immortality as an engineering problem

James james at nospam.com
Sun Jul 19 15:13:53 EST 1998

> > >I've been wondering... is the introduction of
> > >hTERT into a cell a one-time operation, or does
> > >it eventually "wear out" and have to be re-
> > >introduced?

It is not acutally telomerase (the protein) that is being introduced into the
cell.  It is the DNA coding for the catalytic unit of telomerase.  As such, there
is no reason to suspect that it would wear out or run out.  But, for reasons that I
believe are unknown, recombinant DNA is not always stably intergrated into the
host's genome.  So it is possible that at some point it would "pop out" and future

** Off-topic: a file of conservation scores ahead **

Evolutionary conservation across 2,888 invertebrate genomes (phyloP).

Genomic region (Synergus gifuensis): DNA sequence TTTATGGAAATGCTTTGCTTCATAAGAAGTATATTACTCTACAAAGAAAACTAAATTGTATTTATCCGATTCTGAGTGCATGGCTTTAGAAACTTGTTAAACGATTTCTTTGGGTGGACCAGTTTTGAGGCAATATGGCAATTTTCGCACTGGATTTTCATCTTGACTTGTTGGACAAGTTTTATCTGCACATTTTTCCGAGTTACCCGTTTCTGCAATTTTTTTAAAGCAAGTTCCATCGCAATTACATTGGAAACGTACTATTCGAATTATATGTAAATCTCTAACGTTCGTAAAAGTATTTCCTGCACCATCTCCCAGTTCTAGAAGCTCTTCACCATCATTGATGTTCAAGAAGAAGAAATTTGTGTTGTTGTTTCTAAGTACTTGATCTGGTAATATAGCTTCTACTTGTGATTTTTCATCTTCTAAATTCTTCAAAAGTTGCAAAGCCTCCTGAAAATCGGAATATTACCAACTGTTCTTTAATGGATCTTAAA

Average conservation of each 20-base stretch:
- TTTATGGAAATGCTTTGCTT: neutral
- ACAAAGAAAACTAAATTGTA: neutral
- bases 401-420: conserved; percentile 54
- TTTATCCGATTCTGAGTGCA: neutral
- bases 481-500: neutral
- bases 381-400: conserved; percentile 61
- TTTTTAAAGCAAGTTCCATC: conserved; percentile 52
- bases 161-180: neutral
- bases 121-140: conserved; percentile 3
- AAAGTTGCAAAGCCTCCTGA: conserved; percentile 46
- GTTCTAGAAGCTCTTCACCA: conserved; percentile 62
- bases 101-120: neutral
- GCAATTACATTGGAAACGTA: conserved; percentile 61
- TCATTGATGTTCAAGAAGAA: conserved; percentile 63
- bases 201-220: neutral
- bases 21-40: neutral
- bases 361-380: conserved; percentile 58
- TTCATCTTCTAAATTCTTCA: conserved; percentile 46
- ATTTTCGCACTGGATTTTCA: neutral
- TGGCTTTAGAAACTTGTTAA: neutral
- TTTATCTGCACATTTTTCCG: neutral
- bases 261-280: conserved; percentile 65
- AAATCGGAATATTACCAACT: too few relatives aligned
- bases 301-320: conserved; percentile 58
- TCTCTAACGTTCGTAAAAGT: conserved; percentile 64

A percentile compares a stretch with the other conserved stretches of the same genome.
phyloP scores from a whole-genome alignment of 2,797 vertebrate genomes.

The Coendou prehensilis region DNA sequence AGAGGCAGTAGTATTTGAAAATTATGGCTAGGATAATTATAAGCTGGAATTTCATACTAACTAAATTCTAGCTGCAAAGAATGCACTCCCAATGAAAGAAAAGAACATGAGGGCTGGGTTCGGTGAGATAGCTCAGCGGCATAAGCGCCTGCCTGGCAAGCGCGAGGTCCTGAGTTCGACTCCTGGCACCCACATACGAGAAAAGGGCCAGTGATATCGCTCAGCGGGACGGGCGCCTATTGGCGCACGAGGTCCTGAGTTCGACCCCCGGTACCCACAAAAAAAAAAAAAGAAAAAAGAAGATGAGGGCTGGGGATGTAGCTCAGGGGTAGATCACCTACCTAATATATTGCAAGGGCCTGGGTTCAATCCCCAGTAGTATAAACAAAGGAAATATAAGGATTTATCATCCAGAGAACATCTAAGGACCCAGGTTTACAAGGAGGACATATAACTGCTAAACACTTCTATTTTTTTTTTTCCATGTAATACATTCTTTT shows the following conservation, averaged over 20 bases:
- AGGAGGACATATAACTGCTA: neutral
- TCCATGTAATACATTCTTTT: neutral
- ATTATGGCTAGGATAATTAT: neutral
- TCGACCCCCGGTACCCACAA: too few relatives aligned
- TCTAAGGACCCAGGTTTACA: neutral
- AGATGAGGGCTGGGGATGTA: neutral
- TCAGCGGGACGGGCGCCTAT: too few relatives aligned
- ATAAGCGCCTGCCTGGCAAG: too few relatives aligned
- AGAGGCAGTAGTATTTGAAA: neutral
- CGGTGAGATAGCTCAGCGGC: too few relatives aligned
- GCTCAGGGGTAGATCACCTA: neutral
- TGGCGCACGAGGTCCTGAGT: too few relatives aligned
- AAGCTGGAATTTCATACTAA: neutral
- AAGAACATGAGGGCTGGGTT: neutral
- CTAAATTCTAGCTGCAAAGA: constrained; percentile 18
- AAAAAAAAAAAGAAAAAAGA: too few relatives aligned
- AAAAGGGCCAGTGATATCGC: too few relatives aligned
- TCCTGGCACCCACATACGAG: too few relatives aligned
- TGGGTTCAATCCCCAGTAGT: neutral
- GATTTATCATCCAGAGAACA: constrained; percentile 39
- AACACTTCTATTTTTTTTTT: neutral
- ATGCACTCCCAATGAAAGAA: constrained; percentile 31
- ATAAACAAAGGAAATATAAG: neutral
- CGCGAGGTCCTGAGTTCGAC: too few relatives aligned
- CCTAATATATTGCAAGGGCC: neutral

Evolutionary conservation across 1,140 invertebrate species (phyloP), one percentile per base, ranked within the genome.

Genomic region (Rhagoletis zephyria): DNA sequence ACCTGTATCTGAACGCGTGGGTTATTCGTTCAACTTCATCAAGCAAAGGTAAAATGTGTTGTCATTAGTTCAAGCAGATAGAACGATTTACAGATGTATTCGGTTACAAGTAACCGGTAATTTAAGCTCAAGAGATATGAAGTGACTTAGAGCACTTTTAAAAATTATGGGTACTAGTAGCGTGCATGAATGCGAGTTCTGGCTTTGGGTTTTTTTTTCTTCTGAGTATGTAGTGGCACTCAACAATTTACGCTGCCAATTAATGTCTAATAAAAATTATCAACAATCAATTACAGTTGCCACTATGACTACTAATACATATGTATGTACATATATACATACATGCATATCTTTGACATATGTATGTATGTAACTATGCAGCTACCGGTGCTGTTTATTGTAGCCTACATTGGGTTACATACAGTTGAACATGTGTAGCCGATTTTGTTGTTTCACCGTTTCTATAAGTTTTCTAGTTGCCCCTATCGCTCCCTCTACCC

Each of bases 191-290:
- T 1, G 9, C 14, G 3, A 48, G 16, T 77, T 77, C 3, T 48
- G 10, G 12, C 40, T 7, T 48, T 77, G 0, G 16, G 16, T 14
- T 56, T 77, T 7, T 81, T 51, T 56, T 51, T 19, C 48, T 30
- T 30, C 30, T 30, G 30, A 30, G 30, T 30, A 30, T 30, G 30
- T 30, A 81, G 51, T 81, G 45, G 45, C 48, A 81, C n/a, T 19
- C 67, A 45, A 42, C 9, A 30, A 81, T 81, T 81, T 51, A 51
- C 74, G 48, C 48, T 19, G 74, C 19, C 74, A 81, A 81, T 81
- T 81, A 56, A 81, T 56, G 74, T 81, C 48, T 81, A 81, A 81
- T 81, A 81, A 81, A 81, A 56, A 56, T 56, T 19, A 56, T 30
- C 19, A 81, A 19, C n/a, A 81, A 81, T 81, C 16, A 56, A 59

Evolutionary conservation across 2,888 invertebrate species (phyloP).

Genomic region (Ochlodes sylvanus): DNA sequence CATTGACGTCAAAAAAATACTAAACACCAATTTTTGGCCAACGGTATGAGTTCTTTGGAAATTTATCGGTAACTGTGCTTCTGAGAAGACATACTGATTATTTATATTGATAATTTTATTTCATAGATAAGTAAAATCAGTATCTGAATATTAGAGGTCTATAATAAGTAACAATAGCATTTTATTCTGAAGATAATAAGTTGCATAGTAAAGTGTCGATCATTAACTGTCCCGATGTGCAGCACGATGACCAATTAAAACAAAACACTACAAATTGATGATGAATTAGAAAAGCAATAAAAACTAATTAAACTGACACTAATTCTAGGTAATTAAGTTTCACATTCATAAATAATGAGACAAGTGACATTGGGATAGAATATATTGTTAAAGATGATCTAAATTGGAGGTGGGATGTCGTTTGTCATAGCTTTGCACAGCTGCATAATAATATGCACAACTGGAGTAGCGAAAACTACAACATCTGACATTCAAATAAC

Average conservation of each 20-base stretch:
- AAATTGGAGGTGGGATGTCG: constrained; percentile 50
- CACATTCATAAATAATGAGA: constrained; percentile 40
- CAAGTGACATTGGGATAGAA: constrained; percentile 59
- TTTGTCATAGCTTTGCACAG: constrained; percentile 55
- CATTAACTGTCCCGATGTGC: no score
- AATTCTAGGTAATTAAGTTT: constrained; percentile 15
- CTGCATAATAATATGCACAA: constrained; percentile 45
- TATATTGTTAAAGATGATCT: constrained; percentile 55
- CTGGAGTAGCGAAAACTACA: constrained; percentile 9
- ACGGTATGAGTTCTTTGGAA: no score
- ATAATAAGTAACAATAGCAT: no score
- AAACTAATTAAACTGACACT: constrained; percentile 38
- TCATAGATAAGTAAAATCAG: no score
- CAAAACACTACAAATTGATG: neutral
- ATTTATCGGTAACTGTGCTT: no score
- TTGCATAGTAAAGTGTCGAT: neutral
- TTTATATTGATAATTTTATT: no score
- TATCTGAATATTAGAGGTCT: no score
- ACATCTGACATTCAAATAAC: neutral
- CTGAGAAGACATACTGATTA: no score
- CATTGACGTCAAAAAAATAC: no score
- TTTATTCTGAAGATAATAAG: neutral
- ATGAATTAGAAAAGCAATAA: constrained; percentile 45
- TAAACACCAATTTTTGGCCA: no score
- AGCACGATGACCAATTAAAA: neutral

generations would no longer have it.  I don't see that as any big deal because a)
you have already reaped a substantial benefit, and b) you can always do the
treatment again if you have to.

> So, does the mere presence of telomerase trigger
> cell division? My understanding was that certain
> cells in the human body contain telomerase
> naturally, without going cancerous.

No, the presence of telomeres of a sufficient length permits, but is not sufficient
for (by itself), cell division.  There is a large array of other factors that
govern cell cycle, and telomerase just helps to removes one block.

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